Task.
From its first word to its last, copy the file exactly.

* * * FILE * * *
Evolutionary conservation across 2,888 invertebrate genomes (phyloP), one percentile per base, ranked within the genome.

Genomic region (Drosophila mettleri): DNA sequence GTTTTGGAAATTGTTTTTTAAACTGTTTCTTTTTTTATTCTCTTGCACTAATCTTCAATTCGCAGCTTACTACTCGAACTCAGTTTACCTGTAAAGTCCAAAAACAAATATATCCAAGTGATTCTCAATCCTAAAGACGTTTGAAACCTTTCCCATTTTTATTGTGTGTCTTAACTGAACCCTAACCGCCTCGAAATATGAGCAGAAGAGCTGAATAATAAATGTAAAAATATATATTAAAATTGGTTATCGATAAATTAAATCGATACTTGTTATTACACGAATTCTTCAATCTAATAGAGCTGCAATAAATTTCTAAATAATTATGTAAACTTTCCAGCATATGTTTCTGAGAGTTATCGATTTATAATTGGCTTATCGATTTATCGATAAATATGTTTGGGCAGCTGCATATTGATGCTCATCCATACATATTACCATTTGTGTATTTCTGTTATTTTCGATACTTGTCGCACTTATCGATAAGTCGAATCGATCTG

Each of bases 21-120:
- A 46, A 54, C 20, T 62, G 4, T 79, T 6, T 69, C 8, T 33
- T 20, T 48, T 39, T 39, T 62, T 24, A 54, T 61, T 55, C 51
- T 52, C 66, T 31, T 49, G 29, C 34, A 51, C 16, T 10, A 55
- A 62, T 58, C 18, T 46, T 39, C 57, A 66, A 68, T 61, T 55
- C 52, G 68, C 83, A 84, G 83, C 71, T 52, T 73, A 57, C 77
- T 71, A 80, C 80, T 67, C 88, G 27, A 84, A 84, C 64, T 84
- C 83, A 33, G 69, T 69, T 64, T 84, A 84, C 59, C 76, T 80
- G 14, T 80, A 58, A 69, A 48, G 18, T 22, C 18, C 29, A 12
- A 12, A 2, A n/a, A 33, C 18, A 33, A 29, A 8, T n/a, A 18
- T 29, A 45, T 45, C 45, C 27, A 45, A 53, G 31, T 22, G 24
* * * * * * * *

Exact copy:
Evolutionary conservation across 2,888 invertebrate genomes (phyloP), one percentile per base, ranked within the genome.

Genomic region (Drosophila mettleri): DNA sequence GTTTTGGAAATTGTTTTTTAAACTGTTTCTTTTTTTATTCTCTTGCACTAATCTTCAATTCGCAGCTTACTACTCGAACTCAGTTTACCTGTAAAGTCCAAAAACAAATATATCCAAGTGATTCTCAATCCTAAAGACGTTTGAAACCTTTCCCATTTTTATTGTGTGTCTTAACTGAACCCTAACCGCCTCGAAATATGAGCAGAAGAGCTGAATAATAAATGTAAAAATATATATTAAAATTGGTTATCGATAAATTAAATCGATACTTGTTATTACACGAATTCTTCAATCTAATAGAGCTGCAATAAATTTCTAAATAATTATGTAAACTTTCCAGCATATGTTTCTGAGAGTTATCGATTTATAATTGGCTTATCGATTTATCGATAAATATGTTTGGGCAGCTGCATATTGATGCTCATCCATACATATTACCATTTGTGTATTTCTGTTATTTTCGATACTTGTCGCACTTATCGATAAGTCGAATCGATCTG

Each of bases 21-120:
- A 46, A 54, C 20, T 62, G 4, T 79, T 6, T 69, C 8, T 33
- T 20, T 48, T 39, T 39, T 62, T 24, A 54, T 61, T 55, C 51
- T 52, C 66, T 31, T 49, G 29, C 34, A 51, C 16, T 10, A 55
- A 62, T 58, C 18, T 46, T 39, C 57, A 66, A 68, T 61, T 55
- C 52, G 68, C 83, A 84, G 83, C 71, T 52, T 73, A 57, C 77
- T 71, A 80, C 80, T 67, C 88, G 27, A 84, A 84, C 64, T 84
- C 83, A 33, G 69, T 69, T 64, T 84, A 84, C 59, C 76, T 80
- G 14, T 80, A 58, A 69, A 48, G 18, T 22, C 18, C 29, A 12
- A 12, A 2, A n/a, A 33, C 18, A 33, A 29, A 8, T n/a, A 18
- T 29, A 45, T 45, C 45, C 27, A 45, A 53, G 31, T 22, G 24